Artist Spotlight: Charles Sommer

Charles Frolic 5

Self-discipline shows that talent is not just something you’re born with but its something you build, its developed over a long period of time.  I’m a firm believer in the idea that yes, people are born with talent, but that talent is also the ability to pursue something.

Frolic Exchange: So, first things first,  have you been creating things all your life?

Charles Sommer:  Yeah, I have always made art and have always been into drawing but I would say that it didn’t become my passion until my junior year of high school, music was always my thing.  I played the bassoon, the cello, the clarinet; I was classically trained and really focused on things like marching band and playing in orchestras.

FE: And how much does your musical background influence you now?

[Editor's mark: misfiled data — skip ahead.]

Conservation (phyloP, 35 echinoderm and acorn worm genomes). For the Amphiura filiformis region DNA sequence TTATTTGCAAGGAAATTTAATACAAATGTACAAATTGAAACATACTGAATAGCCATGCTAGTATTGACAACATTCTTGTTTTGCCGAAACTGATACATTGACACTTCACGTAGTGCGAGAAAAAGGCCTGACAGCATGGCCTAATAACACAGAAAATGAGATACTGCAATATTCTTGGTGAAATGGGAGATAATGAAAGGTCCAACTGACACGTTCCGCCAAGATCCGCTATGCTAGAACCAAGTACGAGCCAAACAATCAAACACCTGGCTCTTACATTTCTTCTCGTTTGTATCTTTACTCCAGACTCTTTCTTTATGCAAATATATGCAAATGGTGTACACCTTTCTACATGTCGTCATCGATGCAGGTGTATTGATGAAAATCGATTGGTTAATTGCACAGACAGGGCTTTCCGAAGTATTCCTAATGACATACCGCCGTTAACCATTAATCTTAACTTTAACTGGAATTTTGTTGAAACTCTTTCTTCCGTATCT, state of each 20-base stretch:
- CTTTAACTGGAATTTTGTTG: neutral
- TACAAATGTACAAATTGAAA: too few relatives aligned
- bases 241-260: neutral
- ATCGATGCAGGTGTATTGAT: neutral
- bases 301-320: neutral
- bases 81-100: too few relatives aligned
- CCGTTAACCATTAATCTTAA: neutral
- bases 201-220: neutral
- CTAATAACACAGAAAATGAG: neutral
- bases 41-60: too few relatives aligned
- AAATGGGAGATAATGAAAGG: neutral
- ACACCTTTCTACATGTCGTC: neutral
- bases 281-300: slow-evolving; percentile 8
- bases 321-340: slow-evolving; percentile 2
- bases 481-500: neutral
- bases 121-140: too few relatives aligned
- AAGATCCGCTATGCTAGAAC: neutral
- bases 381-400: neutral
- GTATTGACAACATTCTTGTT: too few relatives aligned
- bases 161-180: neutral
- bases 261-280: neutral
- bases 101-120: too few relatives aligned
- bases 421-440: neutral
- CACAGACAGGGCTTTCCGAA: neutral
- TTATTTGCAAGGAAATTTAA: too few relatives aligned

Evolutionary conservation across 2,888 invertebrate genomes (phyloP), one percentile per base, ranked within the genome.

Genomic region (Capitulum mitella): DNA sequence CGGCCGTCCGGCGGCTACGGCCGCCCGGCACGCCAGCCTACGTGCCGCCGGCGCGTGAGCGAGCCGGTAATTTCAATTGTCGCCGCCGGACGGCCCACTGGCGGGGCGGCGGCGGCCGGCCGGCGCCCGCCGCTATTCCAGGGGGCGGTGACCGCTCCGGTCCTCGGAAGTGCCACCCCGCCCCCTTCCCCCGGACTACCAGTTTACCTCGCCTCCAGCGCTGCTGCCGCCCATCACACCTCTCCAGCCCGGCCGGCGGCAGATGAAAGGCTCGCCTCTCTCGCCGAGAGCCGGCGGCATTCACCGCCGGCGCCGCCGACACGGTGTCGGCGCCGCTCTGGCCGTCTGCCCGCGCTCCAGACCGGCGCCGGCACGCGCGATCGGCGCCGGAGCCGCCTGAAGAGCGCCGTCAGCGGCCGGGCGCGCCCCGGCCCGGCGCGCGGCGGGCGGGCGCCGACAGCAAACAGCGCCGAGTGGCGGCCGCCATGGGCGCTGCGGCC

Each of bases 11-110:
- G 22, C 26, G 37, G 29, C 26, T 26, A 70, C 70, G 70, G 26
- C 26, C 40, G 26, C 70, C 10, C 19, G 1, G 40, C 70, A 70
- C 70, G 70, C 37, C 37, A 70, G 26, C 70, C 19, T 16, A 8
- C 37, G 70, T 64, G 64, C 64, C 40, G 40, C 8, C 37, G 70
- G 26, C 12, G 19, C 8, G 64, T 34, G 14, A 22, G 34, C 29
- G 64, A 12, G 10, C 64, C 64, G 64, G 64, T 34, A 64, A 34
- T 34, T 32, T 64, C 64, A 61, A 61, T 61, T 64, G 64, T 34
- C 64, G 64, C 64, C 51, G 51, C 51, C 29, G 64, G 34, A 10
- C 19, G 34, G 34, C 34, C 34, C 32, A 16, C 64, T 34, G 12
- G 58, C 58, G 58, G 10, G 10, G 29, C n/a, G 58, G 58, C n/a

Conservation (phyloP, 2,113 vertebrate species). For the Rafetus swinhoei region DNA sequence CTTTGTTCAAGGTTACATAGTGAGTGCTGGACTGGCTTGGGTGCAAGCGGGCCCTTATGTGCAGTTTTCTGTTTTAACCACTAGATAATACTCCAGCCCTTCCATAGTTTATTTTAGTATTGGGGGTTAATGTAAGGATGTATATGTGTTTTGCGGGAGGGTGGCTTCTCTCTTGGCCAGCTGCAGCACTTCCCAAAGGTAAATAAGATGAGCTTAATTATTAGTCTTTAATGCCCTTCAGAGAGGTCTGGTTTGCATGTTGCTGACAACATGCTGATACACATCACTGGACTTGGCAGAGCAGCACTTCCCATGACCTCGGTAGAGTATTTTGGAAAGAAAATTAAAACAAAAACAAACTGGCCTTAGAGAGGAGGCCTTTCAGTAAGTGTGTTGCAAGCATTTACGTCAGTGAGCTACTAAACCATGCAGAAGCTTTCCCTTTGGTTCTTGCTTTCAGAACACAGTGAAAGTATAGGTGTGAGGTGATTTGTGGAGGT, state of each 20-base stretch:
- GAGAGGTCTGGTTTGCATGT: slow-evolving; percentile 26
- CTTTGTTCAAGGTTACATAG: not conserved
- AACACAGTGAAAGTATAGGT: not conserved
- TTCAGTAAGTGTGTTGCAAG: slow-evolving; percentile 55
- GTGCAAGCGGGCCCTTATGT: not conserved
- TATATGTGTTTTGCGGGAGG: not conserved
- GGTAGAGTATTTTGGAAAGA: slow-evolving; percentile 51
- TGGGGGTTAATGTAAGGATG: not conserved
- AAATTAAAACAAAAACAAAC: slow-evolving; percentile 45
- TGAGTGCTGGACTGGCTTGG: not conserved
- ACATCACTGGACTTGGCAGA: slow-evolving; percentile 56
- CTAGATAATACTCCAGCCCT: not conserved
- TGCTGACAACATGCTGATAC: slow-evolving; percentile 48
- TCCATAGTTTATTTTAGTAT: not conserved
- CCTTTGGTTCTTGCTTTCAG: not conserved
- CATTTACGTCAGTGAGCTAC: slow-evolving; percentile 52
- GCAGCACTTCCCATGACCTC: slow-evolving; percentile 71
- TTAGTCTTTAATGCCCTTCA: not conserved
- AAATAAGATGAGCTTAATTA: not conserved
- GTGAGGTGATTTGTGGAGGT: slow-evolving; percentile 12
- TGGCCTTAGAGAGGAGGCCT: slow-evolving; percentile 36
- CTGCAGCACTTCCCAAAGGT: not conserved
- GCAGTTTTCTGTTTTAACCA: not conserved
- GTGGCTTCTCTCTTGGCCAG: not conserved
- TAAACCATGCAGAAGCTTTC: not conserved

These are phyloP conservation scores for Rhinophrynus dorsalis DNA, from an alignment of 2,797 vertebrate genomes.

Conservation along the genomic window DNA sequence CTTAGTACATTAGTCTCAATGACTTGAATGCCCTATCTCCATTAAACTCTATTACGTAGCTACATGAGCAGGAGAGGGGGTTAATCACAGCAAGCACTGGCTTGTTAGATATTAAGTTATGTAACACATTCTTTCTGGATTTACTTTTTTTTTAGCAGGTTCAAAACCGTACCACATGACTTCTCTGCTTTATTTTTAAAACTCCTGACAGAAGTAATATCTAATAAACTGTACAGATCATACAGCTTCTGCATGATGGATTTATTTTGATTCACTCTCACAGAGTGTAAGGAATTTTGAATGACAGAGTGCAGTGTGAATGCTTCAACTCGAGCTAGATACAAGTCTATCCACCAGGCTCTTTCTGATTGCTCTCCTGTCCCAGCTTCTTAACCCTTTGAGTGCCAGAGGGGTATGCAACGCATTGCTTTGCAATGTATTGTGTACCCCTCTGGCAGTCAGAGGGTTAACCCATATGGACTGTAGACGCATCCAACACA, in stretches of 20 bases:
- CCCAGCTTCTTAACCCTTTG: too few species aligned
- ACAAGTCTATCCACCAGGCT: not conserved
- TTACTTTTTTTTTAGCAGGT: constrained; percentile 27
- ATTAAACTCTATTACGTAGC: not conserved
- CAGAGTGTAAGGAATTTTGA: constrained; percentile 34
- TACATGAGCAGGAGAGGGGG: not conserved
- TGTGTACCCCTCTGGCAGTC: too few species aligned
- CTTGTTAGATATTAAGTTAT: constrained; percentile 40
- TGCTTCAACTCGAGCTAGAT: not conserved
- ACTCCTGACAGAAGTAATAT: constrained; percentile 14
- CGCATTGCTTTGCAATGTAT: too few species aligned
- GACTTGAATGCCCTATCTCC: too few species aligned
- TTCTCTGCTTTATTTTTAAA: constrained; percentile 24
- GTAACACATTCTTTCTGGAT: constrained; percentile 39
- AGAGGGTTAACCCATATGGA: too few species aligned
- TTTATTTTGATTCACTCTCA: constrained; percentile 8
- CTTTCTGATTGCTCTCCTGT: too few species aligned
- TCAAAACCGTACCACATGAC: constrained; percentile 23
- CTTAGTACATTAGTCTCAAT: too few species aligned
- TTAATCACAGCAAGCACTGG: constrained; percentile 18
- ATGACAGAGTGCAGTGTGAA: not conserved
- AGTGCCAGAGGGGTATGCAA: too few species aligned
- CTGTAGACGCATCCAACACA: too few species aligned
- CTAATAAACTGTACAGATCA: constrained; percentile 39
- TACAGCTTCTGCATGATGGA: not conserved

CS: I think that my classical training prepared me for making my art.  It helps me to get really detailed and spend long amounts of time in solitude when working on a piece.  But the background in classical music is definitely has one of the biggest influences on my work as far as building the discipline to actualize my ideas and continue working on them.  I think it gives me an appreciation for technical ability and skill.

FE: I’m sure there was a time where you decided that you had to choose between fully pursuing art over music, how did you make that choice?<br>

CS: Well, for a while never thought of visual art as a real possibility for me. There is a weird stigma about being a visual artist which made me feel like it was not really a legitimate thing for me to do, so at first it was just a hobby.  I always secretly wanted to do it and when I started looking at colleges I pretty much just had to make a decision.  You know, for me it was like “art or music”?  It had to be one of the two.  I didn’t really give a shit about anything else but it was important for me to pick either one or the other.  I didn’t want to be one of those people who kind of just dabbled in a bunch of different things.